20 classics in 2011 #2: The Portrait of a Lady by Henry James

I’m reading 20 classic, modern-classic or cult books in 2011. Read more about this project here.

‘A great many people give me the impression of never having for a moment felt anything’ – Isabel Archer, The Portrait of a Lady.

Why did I want to read it?

Well, first of all, Henry James is one of the ‘great’ novelists and I have never read anything by him. I was also interested in reading it as Kirsten Tranter’s The Legacy is based on Portrait. Kirsten and I have another panel together at Perth Writers Festival in March.

When was it published?

It was first published (as a serial) in 1881, and a revised edition was published in 1908. My edition is from the Vintage Classics range. All Vintage Classics (with their gorgeous covers) are now only $12.95. Overseas readers, check out Amazon and Kindle editions (+ UK).

What’s it about?

Isabel Archer comes from America to England to stay with her aunt, uncle and cousin. From the outset she is painted as someone with a hunger for knowledge and experience, who would be unwilling to sacrifice her independence for marriage or anything else. She has a preference for solitude, is very self-aware and in many ways ‘modern’ and she has a complex nature which admires both those who are outspoken and vivid, and those who are respectful, ‘decent’ and quiet. Two-hundred pages into the novel, there is a large shift in her situation. It seems as though she will be much freer to pursue her ‘ideas’, but other hands come into play, other influences…

Tell us more about the author.

Like many of his characters, Henry James moved from America to England, and spent the last 40 years of his life there. He was a key figure of 19th Century realism, and apparently his novels were some of the first to go into such depths of consciousness and perception (through the musings of the characters). He wrote many respected novels, but also short stories, reviews, biographies, plays and travel books. He was born to a wealthy, intellectual family on 15 April 1843 and lived to 28 February 1916.

So, what did I think? Does it deserve to be a classic?

‘Do you know where you’re drifting?’ Henrietta pursued, holding out her bonnet delicately.

‘No, I haven’t the least idea, and I find it very pleasant not to know. A swift carriage, of a dark night, rattling with four horses over roads that one can’t see – that’s my idea of happiness.’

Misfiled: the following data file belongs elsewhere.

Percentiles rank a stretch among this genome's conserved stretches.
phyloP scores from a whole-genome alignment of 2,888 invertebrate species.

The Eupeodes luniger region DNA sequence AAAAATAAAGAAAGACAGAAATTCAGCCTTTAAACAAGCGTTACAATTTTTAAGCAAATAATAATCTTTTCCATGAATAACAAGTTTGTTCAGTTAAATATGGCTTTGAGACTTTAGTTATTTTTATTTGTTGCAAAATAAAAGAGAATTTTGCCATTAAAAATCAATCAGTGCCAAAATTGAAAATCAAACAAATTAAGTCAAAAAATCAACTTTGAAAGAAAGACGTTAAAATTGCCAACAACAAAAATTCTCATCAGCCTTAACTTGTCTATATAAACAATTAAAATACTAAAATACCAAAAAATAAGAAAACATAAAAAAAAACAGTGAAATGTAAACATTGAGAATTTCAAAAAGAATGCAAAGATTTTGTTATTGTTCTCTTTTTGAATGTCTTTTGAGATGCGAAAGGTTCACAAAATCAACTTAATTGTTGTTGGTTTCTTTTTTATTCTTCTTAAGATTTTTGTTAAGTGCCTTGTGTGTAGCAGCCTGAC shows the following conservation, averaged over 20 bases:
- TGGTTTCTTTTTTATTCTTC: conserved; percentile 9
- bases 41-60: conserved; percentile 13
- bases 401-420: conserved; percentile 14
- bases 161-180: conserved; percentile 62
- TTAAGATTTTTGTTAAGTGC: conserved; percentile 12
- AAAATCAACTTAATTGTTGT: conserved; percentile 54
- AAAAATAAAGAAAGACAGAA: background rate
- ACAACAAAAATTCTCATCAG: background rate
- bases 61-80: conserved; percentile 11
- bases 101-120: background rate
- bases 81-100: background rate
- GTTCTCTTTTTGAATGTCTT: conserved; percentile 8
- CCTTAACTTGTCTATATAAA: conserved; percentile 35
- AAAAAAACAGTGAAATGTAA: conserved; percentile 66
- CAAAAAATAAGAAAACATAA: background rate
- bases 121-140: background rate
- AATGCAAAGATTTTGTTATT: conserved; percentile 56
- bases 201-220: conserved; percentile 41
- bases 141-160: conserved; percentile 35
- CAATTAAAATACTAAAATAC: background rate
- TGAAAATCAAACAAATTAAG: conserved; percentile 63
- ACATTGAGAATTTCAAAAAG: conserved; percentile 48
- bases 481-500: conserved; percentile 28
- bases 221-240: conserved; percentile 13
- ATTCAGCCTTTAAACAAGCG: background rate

I found this a very absorbing read. James creates a complete world – from the details of afternoon tea in the opening pages, to the way he dips in and out of settings and the thoughts of the characters. In some chapters you wonder – ‘why am I with this character now and how is it relevant?’ But everything ties back in with, and has an effect on, our protagonist, Isabel.

It is so interesting to read this now, in a feminist sense – we cannot help but cheer Isabel on in her hunger, in her desire to be true to herself. And James allows her decisions to appear complex and murky. Her feelings change – she changes – through the course of the novel, and it is so sad. I read it and thought of all the women reading it over the years – young women at the turn of the century, travellers to Europe, women who’ve come into money, married women in all different eras. Sure, everything in society has changed. We no longer have to pretend that we’re okay for the sake of decency, when we’re unhappy. Or do we? We no longer have to choose between travel and self-development, and the ties of marriage. Or do we? The book still has the ability to make you think about your position.

The other characters in Portrait – Isabel’s cousin, Ralph; Lord Warburton; Madame Merle; Osmond – display a range of multilayered (though self-serving) motivations, and Isabel is caught up in their web. Isabel’s opinionated and outspoken writer friend Henrietta Stackpole may be the only character who gets what she desires, in the end.

I could say a lot more – particularly about desire and gender roles – but I don’t want to spoil it for you. I went in knowing nothing and it takes some time for events to unfold (but how rich the set-up is) and it was better not knowing.

What I will say, is how much I enjoyed the descriptions, not just of the characters, who are so well-sustained, but of the house at Gardencourt, of Florence and Rome, of items of clothing. The novel is detailed but not florid, sentences are lengthy yet elegant. A few times reading on hot days I found myself lost and had to go back a few paragraphs, but on the whole it’s extremely readable.

What’s next?

I have a great deal of preparation to do for Perth Writers Festival, but I think the next books will be Robert Louis Stevenson’s Treasure Island and Oscar Wilde’s The Picture of Dorian Gray.

Have you read Henry James? What are your thoughts? Let’s allow spoilers in the comments…

8 thoughts on “20 classics in 2011 #2: The Portrait of a Lady by Henry James

  1. Pingback: Tweets that mention 20 classics in 2011 #2: The Portrait of a Lady by Henry James – LiteraryMinded -- Topsy.com